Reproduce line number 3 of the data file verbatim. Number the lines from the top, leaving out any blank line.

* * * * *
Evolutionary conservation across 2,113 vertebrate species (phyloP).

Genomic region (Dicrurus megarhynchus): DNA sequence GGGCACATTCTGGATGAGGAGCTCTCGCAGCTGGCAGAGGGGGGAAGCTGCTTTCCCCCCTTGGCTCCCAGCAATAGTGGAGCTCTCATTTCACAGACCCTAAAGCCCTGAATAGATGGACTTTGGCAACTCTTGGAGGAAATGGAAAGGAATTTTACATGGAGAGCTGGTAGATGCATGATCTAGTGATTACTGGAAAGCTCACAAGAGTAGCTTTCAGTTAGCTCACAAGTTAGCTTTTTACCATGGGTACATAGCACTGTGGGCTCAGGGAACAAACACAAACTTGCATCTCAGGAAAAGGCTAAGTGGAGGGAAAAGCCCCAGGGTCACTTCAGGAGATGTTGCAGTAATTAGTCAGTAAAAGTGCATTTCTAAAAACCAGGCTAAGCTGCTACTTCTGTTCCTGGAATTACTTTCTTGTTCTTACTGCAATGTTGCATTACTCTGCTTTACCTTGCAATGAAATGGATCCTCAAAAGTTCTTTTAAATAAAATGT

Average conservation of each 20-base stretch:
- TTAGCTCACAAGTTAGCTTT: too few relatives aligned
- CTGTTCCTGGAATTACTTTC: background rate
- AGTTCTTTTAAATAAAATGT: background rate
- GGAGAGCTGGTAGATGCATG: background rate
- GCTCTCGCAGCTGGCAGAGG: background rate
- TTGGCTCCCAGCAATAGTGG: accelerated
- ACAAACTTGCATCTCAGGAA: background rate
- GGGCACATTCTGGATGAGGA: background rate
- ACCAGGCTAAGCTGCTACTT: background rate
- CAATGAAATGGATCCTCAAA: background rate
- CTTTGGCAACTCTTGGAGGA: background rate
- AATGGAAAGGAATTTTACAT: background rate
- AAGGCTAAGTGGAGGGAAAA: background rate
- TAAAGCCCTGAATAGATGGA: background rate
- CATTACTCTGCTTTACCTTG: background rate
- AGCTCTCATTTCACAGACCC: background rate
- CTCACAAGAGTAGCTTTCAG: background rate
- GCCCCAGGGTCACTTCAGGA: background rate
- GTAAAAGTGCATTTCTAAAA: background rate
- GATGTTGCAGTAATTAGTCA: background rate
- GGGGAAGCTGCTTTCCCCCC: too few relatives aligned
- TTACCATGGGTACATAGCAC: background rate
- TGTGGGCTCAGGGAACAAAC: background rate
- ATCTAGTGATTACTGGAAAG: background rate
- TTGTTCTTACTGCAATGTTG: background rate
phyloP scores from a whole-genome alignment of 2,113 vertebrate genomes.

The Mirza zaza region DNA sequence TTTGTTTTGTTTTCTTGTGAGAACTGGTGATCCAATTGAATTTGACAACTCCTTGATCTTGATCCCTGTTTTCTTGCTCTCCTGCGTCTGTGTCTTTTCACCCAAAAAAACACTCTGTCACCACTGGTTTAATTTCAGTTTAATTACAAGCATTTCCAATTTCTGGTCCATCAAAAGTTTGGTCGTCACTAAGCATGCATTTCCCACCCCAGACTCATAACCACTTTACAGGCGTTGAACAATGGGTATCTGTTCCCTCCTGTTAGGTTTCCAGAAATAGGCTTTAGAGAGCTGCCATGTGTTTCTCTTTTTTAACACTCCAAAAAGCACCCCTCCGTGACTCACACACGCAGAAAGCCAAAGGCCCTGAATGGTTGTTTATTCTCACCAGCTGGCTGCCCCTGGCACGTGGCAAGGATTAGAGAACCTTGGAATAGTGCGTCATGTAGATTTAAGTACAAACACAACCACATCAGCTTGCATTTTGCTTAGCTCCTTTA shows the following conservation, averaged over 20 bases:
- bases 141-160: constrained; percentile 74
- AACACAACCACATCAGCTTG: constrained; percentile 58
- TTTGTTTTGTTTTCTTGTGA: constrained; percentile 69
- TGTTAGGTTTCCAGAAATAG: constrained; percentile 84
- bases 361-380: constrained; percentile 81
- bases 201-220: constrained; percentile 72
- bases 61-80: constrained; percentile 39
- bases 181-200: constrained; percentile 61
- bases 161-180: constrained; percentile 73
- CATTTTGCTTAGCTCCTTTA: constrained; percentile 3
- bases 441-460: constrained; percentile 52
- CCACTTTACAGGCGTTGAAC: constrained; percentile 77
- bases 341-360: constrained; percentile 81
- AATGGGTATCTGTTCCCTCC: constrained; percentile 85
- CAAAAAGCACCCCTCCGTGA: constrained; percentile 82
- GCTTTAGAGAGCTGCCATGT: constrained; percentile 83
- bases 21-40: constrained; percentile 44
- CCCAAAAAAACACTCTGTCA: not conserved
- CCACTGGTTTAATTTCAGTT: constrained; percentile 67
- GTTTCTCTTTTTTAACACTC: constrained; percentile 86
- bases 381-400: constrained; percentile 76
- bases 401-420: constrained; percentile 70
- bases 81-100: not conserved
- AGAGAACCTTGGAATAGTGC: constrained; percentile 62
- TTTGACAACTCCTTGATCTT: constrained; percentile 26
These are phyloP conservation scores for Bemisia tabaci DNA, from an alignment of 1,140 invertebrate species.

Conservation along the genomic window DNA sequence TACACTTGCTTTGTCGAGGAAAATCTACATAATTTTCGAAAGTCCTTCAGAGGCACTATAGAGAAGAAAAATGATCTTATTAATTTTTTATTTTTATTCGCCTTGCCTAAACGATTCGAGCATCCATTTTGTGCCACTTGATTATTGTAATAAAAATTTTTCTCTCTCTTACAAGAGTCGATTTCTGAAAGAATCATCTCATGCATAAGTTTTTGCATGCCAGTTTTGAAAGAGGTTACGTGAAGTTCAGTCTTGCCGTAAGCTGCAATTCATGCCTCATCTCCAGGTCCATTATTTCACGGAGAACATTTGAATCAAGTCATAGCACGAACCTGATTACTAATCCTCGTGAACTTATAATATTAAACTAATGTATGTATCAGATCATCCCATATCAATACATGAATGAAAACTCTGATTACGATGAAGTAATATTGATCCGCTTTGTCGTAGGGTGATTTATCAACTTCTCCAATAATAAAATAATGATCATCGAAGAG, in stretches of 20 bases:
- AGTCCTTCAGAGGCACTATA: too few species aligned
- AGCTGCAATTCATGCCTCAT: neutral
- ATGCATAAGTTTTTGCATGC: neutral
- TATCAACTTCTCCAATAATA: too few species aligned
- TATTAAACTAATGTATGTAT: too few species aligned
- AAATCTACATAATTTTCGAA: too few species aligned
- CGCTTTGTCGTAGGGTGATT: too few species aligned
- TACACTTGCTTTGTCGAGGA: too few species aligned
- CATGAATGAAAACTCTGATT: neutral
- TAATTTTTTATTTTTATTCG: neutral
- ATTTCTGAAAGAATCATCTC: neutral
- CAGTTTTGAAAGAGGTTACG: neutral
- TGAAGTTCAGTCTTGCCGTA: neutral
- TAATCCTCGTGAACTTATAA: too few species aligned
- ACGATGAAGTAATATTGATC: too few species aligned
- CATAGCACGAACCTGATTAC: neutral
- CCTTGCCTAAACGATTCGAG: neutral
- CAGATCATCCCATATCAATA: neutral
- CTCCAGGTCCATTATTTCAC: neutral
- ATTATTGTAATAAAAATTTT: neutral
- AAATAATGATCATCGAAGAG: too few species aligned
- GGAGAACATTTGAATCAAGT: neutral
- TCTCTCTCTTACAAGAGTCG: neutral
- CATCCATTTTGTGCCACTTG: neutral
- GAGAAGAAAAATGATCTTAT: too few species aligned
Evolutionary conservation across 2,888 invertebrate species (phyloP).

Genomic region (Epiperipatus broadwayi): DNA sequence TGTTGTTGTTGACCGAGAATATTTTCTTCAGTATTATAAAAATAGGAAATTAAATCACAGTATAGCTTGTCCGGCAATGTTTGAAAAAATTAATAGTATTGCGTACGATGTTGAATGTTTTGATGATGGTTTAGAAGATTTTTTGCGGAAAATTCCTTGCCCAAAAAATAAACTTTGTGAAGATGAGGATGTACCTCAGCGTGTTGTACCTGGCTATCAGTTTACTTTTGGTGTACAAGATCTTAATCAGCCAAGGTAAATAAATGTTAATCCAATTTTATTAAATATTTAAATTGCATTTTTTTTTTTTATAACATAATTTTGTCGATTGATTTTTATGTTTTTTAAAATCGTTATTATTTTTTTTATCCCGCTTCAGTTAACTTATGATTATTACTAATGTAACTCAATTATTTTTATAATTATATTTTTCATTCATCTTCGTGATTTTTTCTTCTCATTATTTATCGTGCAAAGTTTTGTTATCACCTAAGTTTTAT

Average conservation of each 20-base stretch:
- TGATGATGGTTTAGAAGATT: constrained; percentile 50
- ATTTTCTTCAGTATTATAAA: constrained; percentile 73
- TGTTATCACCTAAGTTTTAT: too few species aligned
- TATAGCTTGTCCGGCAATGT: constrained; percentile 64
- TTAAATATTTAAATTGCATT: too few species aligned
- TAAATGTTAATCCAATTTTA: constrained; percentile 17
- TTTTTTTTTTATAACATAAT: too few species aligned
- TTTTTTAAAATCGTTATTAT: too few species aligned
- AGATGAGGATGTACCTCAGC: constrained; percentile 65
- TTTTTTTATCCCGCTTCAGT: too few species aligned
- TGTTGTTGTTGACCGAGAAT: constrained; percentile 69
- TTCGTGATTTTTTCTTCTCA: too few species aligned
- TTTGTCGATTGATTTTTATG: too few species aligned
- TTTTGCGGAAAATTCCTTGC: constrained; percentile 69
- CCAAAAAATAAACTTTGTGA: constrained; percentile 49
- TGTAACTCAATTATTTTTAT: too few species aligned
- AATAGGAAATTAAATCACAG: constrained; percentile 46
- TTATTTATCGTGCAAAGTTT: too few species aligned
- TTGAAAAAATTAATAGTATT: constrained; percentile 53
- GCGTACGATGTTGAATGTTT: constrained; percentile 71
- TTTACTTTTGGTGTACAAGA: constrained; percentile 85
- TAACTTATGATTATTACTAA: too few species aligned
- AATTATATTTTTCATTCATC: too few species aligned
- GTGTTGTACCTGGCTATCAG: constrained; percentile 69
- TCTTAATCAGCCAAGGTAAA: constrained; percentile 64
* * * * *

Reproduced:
Average conservation of each 20-base stretch: